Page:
Paris Theatre, 123 W. San Francisco. There were two theatres at one time or another at 123 W San Francisco. Initially the site was occupied by the Paris Theatre, also owned by Nathan Salman. Built in 1914, and showing silent films it eventually converted to sound, showing the first ‘talkie’ to be screened in Santa Fe, Carl Laemmle's Universal Picture’s Broadway in 1929. It also featured a Wurlitzer organ. Unfortunately it burned down in 1948. It was replaced by El Paseo.

El Paseo, also at 123 W. San Francisco was built in 1948. This was not a remodel of the Paris, but was brand new construction as a result of the fire. The theatre closed in the 1980s. The building now houses a Coldwater Creek retail store.

Friday, March 1, 2013

Benediction - Haruf's latest about Holt

Dad Lewis is dying. The cancer is all over him. By September he will be gone.

Benediction (Knopf), is Kent Haruf’s latest novel about life and lives in the eastern Colorado town of Holt. Holt is a fictional town but Haruf creates for us such a strong sense of place and authenticity that for us - particularly those of us who have spent anytime in the small towns of eastern Colorado or western Kansas - Holt is very real.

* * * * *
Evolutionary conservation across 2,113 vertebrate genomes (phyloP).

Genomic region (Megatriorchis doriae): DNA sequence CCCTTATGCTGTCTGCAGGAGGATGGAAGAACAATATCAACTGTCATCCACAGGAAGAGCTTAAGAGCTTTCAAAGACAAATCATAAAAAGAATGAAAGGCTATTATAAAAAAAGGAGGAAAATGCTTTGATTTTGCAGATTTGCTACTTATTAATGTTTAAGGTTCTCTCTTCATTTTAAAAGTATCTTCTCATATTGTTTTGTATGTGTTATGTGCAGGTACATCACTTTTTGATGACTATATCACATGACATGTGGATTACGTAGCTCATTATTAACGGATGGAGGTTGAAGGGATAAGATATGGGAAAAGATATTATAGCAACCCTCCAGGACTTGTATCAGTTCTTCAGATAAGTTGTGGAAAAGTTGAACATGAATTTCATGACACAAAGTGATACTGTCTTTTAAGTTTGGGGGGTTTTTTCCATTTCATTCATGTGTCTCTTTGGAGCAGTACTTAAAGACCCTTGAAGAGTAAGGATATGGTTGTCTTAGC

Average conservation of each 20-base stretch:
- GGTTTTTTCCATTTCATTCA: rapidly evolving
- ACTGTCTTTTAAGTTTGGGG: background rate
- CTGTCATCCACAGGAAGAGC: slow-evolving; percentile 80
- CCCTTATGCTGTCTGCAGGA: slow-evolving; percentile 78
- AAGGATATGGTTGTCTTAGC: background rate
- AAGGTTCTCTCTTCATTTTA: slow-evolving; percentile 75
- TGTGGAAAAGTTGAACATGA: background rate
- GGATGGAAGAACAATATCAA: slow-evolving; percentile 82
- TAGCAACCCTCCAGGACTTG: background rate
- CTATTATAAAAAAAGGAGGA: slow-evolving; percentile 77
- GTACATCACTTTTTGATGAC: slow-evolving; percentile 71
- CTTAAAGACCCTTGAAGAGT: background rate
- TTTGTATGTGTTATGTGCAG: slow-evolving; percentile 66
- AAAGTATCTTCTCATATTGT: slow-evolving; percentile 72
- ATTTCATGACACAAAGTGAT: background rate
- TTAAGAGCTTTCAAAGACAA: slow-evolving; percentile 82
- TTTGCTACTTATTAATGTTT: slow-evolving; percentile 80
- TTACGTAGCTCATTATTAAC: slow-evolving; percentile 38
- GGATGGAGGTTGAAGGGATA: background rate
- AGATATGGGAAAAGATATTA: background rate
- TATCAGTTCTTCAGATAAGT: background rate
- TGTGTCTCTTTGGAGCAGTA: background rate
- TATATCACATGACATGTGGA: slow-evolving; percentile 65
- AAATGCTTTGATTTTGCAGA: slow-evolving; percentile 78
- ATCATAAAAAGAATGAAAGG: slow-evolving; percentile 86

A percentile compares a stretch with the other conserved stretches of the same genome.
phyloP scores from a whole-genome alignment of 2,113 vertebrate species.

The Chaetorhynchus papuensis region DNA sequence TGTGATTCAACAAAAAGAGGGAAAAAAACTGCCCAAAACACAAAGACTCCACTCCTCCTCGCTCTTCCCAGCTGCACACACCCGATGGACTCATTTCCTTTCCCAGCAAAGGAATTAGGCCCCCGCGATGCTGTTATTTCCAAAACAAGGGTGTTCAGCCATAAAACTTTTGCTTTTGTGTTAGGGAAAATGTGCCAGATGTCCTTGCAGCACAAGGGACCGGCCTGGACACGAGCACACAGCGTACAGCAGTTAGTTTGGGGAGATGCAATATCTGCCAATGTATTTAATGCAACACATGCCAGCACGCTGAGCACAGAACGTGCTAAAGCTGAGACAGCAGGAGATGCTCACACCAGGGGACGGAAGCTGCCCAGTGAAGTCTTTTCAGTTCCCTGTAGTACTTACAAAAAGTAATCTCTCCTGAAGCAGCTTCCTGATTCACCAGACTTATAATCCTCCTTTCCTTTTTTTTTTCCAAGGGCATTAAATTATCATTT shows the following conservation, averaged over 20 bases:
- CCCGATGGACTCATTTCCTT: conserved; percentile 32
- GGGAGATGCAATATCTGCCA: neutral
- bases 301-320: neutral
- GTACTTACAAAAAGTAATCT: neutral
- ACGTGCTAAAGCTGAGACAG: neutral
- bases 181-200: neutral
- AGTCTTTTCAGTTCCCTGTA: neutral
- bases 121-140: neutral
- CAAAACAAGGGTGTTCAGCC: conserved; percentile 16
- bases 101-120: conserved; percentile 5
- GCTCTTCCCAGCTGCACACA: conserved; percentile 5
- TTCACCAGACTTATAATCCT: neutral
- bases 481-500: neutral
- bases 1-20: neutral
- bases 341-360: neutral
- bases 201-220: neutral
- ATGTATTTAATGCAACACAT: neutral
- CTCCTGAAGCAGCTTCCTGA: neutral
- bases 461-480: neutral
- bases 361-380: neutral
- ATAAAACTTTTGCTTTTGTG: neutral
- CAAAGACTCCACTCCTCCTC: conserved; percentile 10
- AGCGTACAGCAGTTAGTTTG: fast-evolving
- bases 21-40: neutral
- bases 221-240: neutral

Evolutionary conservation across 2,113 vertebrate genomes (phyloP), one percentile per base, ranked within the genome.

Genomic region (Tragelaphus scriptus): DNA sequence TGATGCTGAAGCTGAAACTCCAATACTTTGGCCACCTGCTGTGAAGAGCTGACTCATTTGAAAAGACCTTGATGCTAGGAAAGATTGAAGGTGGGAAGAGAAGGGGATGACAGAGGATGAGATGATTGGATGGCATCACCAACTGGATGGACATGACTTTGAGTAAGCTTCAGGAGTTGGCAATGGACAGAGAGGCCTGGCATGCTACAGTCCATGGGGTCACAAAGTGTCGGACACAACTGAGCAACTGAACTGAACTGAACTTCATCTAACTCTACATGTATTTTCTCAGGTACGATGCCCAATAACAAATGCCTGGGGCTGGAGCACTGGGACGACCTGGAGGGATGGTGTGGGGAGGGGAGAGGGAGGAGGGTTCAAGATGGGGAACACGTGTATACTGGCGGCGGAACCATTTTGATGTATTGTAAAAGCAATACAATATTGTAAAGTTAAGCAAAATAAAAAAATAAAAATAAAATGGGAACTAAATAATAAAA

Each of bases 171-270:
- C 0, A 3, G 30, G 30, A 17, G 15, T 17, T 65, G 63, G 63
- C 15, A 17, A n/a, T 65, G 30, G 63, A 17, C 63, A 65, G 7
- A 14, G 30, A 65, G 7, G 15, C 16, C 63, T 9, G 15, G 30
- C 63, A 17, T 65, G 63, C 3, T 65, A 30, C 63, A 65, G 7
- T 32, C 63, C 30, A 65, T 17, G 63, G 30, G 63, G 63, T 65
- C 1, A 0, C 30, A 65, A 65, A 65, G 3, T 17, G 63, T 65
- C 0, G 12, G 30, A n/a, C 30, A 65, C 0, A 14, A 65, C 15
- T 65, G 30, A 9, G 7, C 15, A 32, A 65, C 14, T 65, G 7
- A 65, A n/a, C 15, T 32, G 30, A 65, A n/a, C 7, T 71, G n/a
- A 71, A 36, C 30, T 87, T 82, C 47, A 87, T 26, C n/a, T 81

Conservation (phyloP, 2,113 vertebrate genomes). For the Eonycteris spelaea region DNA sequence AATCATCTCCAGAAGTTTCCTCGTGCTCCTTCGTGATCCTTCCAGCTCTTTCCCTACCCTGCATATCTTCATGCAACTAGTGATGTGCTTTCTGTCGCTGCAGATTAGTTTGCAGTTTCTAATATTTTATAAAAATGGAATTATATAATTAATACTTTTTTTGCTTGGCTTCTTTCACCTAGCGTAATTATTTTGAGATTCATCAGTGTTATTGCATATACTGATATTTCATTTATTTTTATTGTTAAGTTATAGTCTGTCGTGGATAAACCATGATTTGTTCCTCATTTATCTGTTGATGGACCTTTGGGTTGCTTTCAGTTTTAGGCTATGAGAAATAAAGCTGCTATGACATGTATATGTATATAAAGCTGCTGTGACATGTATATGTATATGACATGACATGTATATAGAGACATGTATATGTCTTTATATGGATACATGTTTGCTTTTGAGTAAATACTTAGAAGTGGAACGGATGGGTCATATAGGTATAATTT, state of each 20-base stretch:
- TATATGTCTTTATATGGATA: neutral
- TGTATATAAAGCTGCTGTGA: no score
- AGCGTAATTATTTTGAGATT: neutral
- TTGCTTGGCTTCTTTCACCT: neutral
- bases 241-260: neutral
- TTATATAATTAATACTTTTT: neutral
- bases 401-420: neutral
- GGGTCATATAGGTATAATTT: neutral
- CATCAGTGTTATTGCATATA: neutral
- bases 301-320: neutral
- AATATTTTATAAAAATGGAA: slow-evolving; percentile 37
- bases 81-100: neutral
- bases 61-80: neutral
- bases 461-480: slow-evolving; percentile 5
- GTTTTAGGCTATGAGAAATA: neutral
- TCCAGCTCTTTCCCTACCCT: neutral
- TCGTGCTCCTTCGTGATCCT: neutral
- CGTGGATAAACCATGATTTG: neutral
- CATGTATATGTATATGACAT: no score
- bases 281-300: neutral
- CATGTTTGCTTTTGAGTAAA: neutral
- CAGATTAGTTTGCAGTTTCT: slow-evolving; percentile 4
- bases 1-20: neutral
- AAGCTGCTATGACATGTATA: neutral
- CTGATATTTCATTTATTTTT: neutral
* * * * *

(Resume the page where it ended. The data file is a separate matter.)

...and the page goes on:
Haruf’s narrative about Holt began with The Tie that Binds and continued through Eventide. Benediction takes place over a couple of hot summer months as Dad Lewis moves closer and closer to death. We spend time with him and his wife Mary and daughter Lorraine as the inevitable moves closer, day by day; we learn about their present lives and things about their past - the past, is indeed prologue - and the son who is no longer there. As with Haruf’s other books, we meet other residents of Holt, neighbors, friends even casual acquaintances. We learn about their lives and past.

Dad and Mary met and were married in 1948. Dad eventually purchased the hardware store where he worked; "he was a known man in town by then, the bankers knew him, and gave him the loan without question." He ran it successfully up until the present.

Lorraine, their daughter, now lives in Denver but has come home to be with her father and mother as the end draws near. She has already had tragedy in her life. We don’t know whether she will stay.